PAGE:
Update: the skin-modifier branch has been updated now to make use of the convex hull BMesh operator. From the user perspective everything should still look exactly the same, but code is simpler now.
Spent most of today working on updates to the convex hull operator. As mentioned yesterday I submitted it for patch review; Campbell got on that right quick with helpful feedback. Finally got that work finished a half hour ago: lots of bug fixes and new options to control the output. Branch and code review updated if you’re curious.
In related news, reviewed a patch from Jason Wilkins that adds a handy feature for sculpt: pressing numpad period while in sculpt mode will center the view on the last sculpted area. Blender 2.4x had such a feature, but got lost somewhere along the way. You can expect that feature in trunk soon.
And lastly, the sculpt masking patch is now uploaded to code review.
The initial form created around branch nodes in the skin modifier is a convex hull. I think there are some useful cases for convex hull outside of the skin modifier, so I’ve split this code off into a new BMesh operator and added a corresponding user-accessible operator. The gif above shows an example of how a convex hull can be used as a bridge tool between faces (Blender’s current bridge tool only works if the faces have an equal number of vertices.)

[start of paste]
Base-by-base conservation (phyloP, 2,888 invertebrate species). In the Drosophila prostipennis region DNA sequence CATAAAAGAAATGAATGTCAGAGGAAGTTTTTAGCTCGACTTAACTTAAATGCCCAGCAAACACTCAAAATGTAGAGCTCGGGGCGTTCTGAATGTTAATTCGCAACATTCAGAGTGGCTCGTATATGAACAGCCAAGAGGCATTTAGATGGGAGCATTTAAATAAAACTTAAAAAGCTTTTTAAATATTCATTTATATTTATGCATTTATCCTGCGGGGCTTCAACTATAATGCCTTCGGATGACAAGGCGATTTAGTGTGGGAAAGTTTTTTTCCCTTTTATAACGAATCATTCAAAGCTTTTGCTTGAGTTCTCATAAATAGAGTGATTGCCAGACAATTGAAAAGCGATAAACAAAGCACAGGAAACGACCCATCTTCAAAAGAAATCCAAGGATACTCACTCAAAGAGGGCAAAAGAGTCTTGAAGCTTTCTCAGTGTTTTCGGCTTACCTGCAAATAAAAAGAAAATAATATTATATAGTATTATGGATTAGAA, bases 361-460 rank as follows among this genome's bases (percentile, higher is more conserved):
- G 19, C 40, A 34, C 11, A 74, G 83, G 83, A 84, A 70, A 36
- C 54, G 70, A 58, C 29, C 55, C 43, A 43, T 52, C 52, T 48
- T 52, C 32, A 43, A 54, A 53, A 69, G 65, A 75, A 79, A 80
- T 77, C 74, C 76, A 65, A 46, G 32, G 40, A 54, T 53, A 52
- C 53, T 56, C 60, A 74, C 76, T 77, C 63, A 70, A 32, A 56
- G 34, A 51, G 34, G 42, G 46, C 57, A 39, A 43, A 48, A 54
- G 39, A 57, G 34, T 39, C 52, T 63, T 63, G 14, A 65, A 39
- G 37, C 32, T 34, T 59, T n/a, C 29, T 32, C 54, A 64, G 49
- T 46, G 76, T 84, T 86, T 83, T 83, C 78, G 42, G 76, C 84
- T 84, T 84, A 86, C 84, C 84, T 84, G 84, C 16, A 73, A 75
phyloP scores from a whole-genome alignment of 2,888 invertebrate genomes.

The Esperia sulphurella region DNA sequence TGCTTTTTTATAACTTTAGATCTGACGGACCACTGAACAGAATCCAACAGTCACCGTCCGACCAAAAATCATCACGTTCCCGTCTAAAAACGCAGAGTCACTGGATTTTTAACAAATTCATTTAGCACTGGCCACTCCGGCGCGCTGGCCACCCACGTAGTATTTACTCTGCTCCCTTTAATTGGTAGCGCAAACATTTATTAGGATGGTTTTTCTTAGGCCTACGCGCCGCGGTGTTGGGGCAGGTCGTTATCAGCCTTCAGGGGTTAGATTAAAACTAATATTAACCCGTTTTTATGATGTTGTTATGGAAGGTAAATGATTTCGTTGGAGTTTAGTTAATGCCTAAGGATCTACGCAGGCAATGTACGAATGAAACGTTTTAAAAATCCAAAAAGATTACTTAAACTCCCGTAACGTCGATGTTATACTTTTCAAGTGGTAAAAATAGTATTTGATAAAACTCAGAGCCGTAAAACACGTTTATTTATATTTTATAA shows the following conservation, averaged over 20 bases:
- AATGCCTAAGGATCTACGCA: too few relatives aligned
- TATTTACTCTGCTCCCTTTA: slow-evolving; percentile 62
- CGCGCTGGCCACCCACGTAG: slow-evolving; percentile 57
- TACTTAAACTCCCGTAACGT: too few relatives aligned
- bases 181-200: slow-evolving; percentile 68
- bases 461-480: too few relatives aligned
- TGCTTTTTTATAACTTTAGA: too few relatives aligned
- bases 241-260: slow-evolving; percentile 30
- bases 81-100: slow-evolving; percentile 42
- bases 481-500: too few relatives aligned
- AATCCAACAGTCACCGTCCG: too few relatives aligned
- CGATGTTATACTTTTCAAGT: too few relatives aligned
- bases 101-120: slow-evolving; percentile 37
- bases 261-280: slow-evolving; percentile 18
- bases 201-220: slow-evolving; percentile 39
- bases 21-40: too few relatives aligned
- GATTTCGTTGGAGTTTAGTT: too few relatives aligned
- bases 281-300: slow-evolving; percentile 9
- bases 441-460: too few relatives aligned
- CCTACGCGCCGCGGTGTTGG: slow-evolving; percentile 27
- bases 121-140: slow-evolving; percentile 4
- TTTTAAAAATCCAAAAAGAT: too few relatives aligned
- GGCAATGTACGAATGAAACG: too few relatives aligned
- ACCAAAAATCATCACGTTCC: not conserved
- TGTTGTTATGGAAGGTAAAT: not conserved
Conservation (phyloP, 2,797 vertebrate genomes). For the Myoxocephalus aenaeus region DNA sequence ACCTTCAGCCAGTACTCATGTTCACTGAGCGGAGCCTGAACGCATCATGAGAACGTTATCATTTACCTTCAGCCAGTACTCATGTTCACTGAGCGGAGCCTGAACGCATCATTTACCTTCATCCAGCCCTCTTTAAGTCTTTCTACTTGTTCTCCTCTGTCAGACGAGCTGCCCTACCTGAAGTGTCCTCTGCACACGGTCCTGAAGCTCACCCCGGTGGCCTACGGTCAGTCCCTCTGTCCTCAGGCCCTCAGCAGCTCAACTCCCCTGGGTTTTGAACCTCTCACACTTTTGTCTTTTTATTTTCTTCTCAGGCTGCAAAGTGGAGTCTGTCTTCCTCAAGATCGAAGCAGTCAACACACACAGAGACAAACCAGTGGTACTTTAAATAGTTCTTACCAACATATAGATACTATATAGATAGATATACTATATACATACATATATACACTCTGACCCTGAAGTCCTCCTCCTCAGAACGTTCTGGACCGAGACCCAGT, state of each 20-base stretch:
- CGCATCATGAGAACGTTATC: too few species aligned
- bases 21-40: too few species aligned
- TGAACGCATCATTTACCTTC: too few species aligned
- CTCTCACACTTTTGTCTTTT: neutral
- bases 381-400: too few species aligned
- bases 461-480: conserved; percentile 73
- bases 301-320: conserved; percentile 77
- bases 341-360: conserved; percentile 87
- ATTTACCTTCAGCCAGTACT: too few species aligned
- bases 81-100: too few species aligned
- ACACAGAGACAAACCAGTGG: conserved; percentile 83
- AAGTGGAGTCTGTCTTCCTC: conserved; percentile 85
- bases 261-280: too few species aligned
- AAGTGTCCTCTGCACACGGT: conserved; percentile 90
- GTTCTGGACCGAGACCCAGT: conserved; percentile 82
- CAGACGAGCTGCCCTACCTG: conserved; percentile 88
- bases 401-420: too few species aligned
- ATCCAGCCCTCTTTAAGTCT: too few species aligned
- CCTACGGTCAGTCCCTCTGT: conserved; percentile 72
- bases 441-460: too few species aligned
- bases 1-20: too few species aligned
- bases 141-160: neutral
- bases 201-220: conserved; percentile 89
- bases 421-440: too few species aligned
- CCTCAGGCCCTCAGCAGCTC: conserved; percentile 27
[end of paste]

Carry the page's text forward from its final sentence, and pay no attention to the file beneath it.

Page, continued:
The skin modifier now has a nice icon thanks to Julio Iglesias (Zafio). He also did the icon for the remesh modifier.
Other than that, not much new stuff to report, still working here on topological issues with the skin modifier. Intersecting frames carry their own set of issues…
I have made some significant progress on fixing these holes by applying various tricks to the topology using BMesh. The image at right shows a quick test that would have failed quite badly before these changes due to the four frames that sit partially inside the branch vertex’s convex hull. The new result gives a proper manifold mesh in this case, which you can see better in the lower subsurf’d version.
There are plenty of cases that still fail, but I believe I’m on a good track to fix many of these in a fairly generic way.
Since this code is still very much in flux it’s not yet in my github branch; will post another update when that changes.